The Open Space Council Blog


California’s New Biodiversity Initiative Action Plan, the CLN, and You

September 13, 2018


The State of California has recently taken a series of big, bold steps to safeguard the state’s unique natural heritage in the face of climate change. You’re probably aware of SB100, the bill that recently passed that puts California on a path to be carbon-neutral by 2045. There’s another big, bold step that we want to make sure you’re aware of.

Last week, the Governor released the California Biodiversity Initiative Action Plan and signed an executive order outlining steps to safeguard California’s unique ecosystems from climate change threats. The executive order calls on the Secretaries of Food and Agriculture and Natural Resources to achieve three goals: promote deeper understanding of threats to California’s biodiversity, manage and restore natural and working lands and waterways, and explore appropriate financing options to achieve these goals. The order also establishes September 7 of each year as California Biodiversity Day.  The enacted 2018-19 state budget allocated $2.5 million to launch the California Biodiversity Initiative. The Action Plan includes recommendations related to improved habitat, migration corridors, and connectivity. It also notes that Caltrans and DFW are working together to update the statewide assessment of essential habitat connectivity. (Thanks to our friends and Environment and Energy Consulting for this summary!)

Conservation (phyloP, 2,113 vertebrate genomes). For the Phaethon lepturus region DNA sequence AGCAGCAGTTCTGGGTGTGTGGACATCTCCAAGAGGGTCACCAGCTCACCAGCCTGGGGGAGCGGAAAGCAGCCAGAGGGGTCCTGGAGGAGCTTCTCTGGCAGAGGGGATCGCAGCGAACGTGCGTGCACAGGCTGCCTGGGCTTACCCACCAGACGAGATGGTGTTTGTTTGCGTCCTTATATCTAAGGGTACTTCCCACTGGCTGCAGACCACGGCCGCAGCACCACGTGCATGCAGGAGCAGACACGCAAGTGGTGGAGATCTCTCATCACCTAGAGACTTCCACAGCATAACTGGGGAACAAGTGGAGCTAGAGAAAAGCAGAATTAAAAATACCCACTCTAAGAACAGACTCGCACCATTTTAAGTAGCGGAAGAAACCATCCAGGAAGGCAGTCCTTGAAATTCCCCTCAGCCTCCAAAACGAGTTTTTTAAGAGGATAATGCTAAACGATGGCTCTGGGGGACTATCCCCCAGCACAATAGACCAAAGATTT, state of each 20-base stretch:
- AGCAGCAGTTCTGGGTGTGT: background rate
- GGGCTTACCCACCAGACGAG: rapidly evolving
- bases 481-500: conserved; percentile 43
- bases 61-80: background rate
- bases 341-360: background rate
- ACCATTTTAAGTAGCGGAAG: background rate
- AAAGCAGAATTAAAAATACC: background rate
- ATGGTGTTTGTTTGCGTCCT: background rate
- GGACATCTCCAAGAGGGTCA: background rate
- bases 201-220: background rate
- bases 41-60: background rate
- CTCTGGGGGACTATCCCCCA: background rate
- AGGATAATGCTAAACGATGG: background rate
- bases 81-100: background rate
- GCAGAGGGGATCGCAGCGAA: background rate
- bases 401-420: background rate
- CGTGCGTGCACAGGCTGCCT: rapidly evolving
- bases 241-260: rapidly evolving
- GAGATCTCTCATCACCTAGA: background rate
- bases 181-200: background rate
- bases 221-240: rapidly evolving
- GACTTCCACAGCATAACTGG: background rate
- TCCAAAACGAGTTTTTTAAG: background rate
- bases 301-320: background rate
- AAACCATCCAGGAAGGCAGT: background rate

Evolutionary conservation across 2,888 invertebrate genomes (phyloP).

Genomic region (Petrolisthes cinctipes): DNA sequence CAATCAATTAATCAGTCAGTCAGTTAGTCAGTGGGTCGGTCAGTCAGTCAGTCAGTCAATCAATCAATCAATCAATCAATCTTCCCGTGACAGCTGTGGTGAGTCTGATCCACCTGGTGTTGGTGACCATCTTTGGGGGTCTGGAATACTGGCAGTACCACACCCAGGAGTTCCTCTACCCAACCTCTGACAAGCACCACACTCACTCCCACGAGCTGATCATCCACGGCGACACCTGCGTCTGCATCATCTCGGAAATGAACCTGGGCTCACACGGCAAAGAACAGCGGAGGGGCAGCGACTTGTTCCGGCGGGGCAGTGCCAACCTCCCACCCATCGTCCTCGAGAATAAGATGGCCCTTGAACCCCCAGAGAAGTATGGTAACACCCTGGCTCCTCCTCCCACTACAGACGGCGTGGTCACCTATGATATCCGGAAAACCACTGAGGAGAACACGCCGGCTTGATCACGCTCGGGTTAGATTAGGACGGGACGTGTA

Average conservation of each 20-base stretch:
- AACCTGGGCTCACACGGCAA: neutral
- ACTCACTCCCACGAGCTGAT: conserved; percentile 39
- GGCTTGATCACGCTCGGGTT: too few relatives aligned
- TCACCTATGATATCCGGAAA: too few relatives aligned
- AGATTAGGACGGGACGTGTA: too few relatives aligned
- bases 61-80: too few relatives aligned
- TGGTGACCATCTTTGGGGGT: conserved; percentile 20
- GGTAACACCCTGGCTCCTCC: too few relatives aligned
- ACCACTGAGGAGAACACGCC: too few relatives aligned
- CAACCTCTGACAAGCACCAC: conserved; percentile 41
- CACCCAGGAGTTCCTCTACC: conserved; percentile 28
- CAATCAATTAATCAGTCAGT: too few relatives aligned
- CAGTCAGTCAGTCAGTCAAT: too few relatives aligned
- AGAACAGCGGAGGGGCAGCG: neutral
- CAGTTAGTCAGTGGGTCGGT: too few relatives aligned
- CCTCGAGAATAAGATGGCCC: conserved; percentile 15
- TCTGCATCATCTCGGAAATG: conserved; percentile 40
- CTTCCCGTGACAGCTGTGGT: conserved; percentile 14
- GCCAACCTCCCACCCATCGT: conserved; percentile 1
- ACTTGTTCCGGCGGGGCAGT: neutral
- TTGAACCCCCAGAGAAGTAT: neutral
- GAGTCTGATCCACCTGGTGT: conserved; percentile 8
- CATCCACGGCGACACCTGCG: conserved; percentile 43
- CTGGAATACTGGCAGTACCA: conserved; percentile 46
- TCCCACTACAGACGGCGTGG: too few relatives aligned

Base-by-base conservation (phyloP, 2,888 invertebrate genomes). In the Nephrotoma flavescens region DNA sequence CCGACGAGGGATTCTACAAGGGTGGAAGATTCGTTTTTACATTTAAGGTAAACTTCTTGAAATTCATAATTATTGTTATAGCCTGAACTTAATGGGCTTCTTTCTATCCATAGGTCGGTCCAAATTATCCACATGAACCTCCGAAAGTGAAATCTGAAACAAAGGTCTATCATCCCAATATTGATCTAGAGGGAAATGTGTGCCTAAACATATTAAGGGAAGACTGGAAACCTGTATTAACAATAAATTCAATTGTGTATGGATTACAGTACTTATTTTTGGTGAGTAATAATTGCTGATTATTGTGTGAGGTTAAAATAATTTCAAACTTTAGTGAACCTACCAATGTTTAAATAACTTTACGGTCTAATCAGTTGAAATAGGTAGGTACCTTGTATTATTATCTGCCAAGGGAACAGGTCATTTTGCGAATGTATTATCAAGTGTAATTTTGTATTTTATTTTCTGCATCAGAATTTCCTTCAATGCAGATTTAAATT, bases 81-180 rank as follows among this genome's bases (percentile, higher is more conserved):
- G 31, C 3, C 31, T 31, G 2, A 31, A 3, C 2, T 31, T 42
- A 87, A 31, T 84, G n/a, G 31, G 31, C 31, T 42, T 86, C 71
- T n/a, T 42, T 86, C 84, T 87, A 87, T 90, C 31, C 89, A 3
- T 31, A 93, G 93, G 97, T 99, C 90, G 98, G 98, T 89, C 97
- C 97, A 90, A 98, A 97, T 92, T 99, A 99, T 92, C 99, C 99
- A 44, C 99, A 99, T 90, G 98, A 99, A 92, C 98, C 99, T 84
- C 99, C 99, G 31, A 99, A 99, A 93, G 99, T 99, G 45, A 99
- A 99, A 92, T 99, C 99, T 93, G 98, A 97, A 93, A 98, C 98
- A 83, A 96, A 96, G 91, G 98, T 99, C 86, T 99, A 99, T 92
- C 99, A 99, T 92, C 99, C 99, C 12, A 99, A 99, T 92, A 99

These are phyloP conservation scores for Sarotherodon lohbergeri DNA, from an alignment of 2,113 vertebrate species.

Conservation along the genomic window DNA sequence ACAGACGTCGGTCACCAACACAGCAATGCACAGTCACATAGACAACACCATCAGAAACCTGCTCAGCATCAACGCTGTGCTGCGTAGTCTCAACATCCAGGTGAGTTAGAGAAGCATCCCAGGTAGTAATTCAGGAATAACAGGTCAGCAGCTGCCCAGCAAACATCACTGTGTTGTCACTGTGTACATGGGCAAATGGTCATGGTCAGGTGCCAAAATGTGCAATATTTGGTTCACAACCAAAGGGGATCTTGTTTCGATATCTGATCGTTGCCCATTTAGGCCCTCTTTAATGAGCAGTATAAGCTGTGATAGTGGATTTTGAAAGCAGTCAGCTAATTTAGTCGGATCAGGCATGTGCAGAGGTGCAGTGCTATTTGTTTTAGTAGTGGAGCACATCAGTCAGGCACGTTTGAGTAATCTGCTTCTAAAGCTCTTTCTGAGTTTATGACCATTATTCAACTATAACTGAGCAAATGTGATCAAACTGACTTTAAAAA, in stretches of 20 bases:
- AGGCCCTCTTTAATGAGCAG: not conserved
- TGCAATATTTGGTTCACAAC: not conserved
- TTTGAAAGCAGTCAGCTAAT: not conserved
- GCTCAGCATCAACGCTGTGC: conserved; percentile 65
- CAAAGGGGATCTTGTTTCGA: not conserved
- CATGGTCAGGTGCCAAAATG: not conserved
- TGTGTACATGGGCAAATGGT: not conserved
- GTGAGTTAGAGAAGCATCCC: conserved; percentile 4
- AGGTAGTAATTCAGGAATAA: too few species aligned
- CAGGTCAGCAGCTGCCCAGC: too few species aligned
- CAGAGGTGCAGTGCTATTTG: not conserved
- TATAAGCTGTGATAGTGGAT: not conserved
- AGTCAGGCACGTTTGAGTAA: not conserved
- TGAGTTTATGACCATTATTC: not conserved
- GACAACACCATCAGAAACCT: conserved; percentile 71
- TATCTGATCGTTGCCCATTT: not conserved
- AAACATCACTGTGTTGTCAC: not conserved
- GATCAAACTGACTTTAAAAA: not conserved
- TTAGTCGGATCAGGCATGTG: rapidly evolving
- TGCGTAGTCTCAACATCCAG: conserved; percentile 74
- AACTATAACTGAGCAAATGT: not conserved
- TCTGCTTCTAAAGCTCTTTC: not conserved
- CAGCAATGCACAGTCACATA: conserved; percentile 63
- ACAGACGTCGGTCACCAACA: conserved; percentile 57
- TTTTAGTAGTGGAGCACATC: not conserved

This is a big, bold step that perfectly complements what the the Bay Area land conservation community has been doing so well for decades: improving habitat, protecting key corridors, maintaining habitat connectivity, and creating new parks and trails for people to experience nature.

This also complements the Bay Area Conservation Lands Network. Right now 100+ scientists, planners, conservationists, and academics are working to update the Conservation Lands Network (CLN) as part of the Science Expansion project. Governor Brown’s action directly lines up with what the CLN Science Expansion is all about – identifying threats to biodiversity, including climate change, and investing in management and restoration of natural and working lands and waterways. The connections between the CLN and the State’s resources agencies are now even stronger.


Photo: California Biodiversity Initiative Plan